How Covid is making inequalities in health even worse
- Credit: PA
The Covid crisis has revealed the inequalities on our doorstep like never before, so today we are launching a new series investigating Norfolk’s health postcode lottery.
Even before the virus hit, our research found people born in the richer areas of the county are likely to have 15 more years of healthy life, free from chronic conditions, than those from the poorer areas.
The lottery also dictates how long you will live, with the top life expectancy for Norfolk’s poorest areas at 78 years - the same as the minimum life expectancy in the richest areas.
The gap between rich and poor drives addiction, obesity and mental health problems.
We know 75pc more people from poorer areas of Norfolk and Waveney contacted NHS mental health services last year compared to people from richer areas, and experts are warning worse is to come as the Covid fallout continues.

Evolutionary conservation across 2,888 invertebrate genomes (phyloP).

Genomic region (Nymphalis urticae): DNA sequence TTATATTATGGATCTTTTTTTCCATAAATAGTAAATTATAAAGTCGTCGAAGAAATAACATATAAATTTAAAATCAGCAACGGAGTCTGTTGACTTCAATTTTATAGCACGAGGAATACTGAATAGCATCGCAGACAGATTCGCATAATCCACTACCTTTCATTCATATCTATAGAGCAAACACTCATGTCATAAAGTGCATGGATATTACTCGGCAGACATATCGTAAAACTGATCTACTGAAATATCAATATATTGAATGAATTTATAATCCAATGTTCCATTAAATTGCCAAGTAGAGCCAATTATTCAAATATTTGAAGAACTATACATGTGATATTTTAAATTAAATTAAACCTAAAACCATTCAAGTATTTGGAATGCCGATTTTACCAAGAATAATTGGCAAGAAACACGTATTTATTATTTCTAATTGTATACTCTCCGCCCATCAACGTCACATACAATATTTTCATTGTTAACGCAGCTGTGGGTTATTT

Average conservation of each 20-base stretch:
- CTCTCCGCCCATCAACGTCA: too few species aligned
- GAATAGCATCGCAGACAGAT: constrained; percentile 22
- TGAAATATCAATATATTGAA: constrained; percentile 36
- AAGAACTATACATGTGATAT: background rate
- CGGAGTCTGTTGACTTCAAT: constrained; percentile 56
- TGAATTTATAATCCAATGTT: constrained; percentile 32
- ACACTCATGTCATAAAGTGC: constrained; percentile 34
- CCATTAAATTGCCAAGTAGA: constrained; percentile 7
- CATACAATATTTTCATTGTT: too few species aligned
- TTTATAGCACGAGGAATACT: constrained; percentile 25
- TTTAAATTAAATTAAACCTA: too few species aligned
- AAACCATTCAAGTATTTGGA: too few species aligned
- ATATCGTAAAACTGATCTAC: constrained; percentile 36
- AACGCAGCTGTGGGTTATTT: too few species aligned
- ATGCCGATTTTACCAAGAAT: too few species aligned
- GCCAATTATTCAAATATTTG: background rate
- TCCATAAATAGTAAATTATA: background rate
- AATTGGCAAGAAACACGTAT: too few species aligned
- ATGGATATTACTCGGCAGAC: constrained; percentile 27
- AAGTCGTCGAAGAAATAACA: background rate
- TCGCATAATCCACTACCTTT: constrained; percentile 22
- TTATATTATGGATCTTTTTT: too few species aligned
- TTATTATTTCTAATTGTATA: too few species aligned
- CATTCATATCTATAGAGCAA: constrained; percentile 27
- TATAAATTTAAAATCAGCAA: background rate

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Our research also shows that poorer parts of Norwich, Great Yarmouth and King's Lynn have had four times as many coronavirus cases as the more affluent areas.
Poverty also affects diet and before the pandemic, in some parts of Norfolk, 70pc of adults and 37pc of children were overweight or obese, with deprivation and poverty a big driver.
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Now, while some tackle fitness challenges and sign up to lockdown Zoom classes, more families than ever are struggling to feed themselves properly as job losses and pay cuts take their toll.
And fears are growing that the long-established link between poverty and addiction will worsen, with the lockdowns hitting recovering addicts hard and pressures on alcohol and drug charities growing by the day.
This series explores the county’s health inequalities and asks what can be done to help the most vulnerable in our community.